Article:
Shea Leitch is an Attorney in Orrick's Washington, D.C., office and a member of
theCybersecurity & Data Privacy
Shea's practice focuses on data privacy and cybersecurity. Shea also has experience in cutting-edge privacy litigation. Her clients are engaged in diverse industries including pharmaceuticals, technology, financial services, and industrial manufacturing and supply.
As a Certified Information Privacy Professional in both U.S. and European privacy law (CIPP/US and CIPP/E) and member of the International Association of Privacy Professionals (IAPP), Shea works with clients on compliance programs addressing multi-national rules, regulations, and best practices governing the collection, use, transfer and disclosure of personal information. She has also advised clients subject to regulatory investigations and litigation involving a spectrum of federal and state laws.
Shea is an active member of the IAPP and the Sedona Conference Working Group 11 – Data Security and Privacy Liability. She is a contributing author to Orrick’s cybersecurity and data privacy blog: Trust Anchor. Shea also helped to draft commentary regarding the proposed amendments to the Federal Rules of Civil Procedure.
States were busy updating their data breach notification statutes in 2016. With 2016 in the rear view, let’s take a look back at the legislative changes that will impact corporate incident response processes and what those trends portend going forward.
Expanded Definition of “Personal Information”
Login Credentials. In 2016, Rhode Island, Nebraska and Illinois (effective January 2017), joined the ranks of states that include usernames (or email addresses) and passwords in the definition of “personal information” that triggers notification obligations. As of this writing, the following eight states may require notification when login credentials are compromised: California, Florida, Illinois, Nebraska, North Dakota, Nevada, Rhode Island and Wyoming.
It was about time for data breach defendants to get a win. The District Court for the Northern District of Illinois delivered one to Barnes & Noble in its long-running class action that stems from a breach suffered in 2012. Plaintiffs’ case was dismissed in its entirety on a motion to dismiss under Rule 12(b)(6). This development—just days after the Sixth Circuit in Nationwide had aligned itself with the Seventh Circuit’s Neiman Marcus and P.F. Chang’s decisions that found standing to sue for breach plaintiffs—shows that the legal battle over “harm” may start with standing, but goes nowhere absent alleged damages that tightly match the substantive elements of each claim.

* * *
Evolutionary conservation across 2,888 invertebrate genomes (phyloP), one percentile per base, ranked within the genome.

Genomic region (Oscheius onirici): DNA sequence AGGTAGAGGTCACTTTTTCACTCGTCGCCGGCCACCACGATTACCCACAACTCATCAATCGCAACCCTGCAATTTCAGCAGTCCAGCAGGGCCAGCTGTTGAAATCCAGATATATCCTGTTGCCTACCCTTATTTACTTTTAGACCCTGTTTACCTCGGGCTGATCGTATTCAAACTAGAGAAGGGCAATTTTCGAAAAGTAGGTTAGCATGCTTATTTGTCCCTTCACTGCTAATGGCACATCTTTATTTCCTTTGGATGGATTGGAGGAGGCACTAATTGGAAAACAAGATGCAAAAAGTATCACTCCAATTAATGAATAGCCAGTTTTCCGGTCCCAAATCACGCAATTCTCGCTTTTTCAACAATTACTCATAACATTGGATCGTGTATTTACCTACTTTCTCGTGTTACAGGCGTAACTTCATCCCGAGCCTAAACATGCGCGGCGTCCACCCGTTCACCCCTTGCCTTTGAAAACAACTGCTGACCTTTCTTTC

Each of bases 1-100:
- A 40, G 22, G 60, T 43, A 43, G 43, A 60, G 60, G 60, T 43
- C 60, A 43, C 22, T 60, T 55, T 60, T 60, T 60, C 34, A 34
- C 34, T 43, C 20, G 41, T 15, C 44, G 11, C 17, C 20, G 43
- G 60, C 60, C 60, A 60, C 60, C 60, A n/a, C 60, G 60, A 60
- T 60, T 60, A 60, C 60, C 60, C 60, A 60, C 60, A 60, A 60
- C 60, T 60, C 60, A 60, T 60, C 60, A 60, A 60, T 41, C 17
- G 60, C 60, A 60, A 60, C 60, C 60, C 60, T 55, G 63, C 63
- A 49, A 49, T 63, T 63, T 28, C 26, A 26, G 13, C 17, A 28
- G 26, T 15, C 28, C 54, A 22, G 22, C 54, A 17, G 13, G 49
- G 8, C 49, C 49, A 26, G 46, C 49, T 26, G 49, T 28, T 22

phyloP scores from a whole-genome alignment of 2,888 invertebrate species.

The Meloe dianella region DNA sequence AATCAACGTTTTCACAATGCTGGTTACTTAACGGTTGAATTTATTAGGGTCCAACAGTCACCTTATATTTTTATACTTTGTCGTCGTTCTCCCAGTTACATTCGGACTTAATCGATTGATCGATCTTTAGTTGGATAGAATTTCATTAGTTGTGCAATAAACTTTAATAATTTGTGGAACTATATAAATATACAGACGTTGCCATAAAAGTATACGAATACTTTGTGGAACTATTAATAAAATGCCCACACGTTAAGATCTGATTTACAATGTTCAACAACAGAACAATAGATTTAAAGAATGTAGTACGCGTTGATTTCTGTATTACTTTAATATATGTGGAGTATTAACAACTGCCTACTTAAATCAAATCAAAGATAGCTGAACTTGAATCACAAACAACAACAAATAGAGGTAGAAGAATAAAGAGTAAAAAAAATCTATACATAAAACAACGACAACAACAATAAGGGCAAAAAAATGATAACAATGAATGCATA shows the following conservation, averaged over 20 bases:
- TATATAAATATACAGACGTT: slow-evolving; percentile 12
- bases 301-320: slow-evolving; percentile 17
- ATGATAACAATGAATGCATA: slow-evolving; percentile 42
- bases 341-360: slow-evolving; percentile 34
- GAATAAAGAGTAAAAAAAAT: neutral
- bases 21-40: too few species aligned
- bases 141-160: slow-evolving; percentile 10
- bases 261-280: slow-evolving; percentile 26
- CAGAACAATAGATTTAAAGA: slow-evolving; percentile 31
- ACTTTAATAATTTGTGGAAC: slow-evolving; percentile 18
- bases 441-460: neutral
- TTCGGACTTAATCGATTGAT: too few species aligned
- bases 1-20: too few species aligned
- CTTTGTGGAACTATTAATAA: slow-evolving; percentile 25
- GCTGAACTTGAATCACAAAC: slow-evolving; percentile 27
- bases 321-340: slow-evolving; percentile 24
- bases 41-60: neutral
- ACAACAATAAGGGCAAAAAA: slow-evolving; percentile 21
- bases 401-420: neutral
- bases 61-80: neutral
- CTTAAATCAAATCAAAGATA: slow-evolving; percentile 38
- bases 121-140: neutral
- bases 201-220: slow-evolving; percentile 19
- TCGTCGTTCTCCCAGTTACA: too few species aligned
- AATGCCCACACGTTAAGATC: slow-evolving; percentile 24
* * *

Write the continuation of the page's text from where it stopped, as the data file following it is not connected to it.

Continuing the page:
In this Corporate Counsel article, Orrick attorneys Renee Phillips and Shea Leitch discuss the emerging issue of cybersecurity whistleblowing. The authors discuss scenarios in which cybersecurity whistleblowers may step forward and how a company can best address complaints internally and mitigate the potential of regulatory scrutiny. Click here to read the full article.
The Sixth Circuit joined the growing trend of appellate courts holding that plaintiffs had demonstrated standing for data breach class actions in Galaria et al. v. Nationwide Mutual Insurance Company. In a recent order, the Sixth Circuit highlighted yet another fact that supports standing, that clients should consider in their post-breach response efforts: a recommendation that consumers set up fraud alerts and place security freezes on credit reports, without an accompanying offer to pay for the security freeze itself.
On July 6, 2016, the European Parliament passed the Network and Information Security (“NIS”) Directive, over three years after the initial draft was proposed. The Directive will enter into force in August 2016. EU Member States will then have 21 months to transpose the Directive into their national laws and 6 additional months to identify the operators of certain essential services that are subject to the Directive’s requirements.